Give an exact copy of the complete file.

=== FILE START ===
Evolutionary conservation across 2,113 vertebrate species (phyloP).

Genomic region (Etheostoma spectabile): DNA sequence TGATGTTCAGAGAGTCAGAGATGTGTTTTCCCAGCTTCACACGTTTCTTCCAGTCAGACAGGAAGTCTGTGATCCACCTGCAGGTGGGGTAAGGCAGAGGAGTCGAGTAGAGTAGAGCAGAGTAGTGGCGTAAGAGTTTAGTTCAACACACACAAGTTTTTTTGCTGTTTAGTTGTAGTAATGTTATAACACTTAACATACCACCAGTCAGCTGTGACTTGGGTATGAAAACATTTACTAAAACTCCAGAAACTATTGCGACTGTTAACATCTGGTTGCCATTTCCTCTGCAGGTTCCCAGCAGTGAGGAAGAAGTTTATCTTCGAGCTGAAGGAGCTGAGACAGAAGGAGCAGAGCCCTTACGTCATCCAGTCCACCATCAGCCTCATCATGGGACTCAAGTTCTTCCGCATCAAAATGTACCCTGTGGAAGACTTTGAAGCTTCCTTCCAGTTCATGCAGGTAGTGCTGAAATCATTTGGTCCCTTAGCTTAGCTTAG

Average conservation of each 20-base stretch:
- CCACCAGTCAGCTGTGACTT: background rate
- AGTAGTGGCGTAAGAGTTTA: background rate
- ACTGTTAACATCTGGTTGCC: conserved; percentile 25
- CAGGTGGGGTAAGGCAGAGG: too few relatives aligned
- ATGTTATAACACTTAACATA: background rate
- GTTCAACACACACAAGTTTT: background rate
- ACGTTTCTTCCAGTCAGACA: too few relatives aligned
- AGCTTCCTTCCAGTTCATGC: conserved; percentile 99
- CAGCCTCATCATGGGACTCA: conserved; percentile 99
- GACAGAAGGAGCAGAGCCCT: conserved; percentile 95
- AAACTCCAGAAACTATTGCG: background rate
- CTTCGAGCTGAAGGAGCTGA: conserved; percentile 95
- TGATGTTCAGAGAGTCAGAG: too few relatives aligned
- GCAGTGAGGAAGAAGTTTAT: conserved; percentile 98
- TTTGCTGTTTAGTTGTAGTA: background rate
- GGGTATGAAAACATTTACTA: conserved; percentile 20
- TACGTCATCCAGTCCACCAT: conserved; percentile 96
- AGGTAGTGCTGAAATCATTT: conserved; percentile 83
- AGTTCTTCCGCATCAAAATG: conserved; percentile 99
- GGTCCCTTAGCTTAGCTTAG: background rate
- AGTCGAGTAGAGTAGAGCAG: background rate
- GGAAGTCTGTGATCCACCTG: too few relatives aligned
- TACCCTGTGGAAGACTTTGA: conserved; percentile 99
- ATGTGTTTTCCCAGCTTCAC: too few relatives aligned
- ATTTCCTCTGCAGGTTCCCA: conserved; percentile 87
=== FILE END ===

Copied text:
Evolutionary conservation across 2,113 vertebrate species (phyloP).

Genomic region (Etheostoma spectabile): DNA sequence TGATGTTCAGAGAGTCAGAGATGTGTTTTCCCAGCTTCACACGTTTCTTCCAGTCAGACAGGAAGTCTGTGATCCACCTGCAGGTGGGGTAAGGCAGAGGAGTCGAGTAGAGTAGAGCAGAGTAGTGGCGTAAGAGTTTAGTTCAACACACACAAGTTTTTTTGCTGTTTAGTTGTAGTAATGTTATAACACTTAACATACCACCAGTCAGCTGTGACTTGGGTATGAAAACATTTACTAAAACTCCAGAAACTATTGCGACTGTTAACATCTGGTTGCCATTTCCTCTGCAGGTTCCCAGCAGTGAGGAAGAAGTTTATCTTCGAGCTGAAGGAGCTGAGACAGAAGGAGCAGAGCCCTTACGTCATCCAGTCCACCATCAGCCTCATCATGGGACTCAAGTTCTTCCGCATCAAAATGTACCCTGTGGAAGACTTTGAAGCTTCCTTCCAGTTCATGCAGGTAGTGCTGAAATCATTTGGTCCCTTAGCTTAGCTTAG

Average conservation of each 20-base stretch:
- CCACCAGTCAGCTGTGACTT: background rate
- AGTAGTGGCGTAAGAGTTTA: background rate
- ACTGTTAACATCTGGTTGCC: conserved; percentile 25
- CAGGTGGGGTAAGGCAGAGG: too few relatives aligned
- ATGTTATAACACTTAACATA: background rate
- GTTCAACACACACAAGTTTT: background rate
- ACGTTTCTTCCAGTCAGACA: too few relatives aligned
- AGCTTCCTTCCAGTTCATGC: conserved; percentile 99
- CAGCCTCATCATGGGACTCA: conserved; percentile 99
- GACAGAAGGAGCAGAGCCCT: conserved; percentile 95
- AAACTCCAGAAACTATTGCG: background rate
- CTTCGAGCTGAAGGAGCTGA: conserved; percentile 95
- TGATGTTCAGAGAGTCAGAG: too few relatives aligned
- GCAGTGAGGAAGAAGTTTAT: conserved; percentile 98
- TTTGCTGTTTAGTTGTAGTA: background rate
- GGGTATGAAAACATTTACTA: conserved; percentile 20
- TACGTCATCCAGTCCACCAT: conserved; percentile 96
- AGGTAGTGCTGAAATCATTT: conserved; percentile 83
- AGTTCTTCCGCATCAAAATG: conserved; percentile 99
- GGTCCCTTAGCTTAGCTTAG: background rate
- AGTCGAGTAGAGTAGAGCAG: background rate
- GGAAGTCTGTGATCCACCTG: too few relatives aligned
- TACCCTGTGGAAGACTTTGA: conserved; percentile 99
- ATGTGTTTTCCCAGCTTCAC: too few relatives aligned
- ATTTCCTCTGCAGGTTCCCA: conserved; percentile 87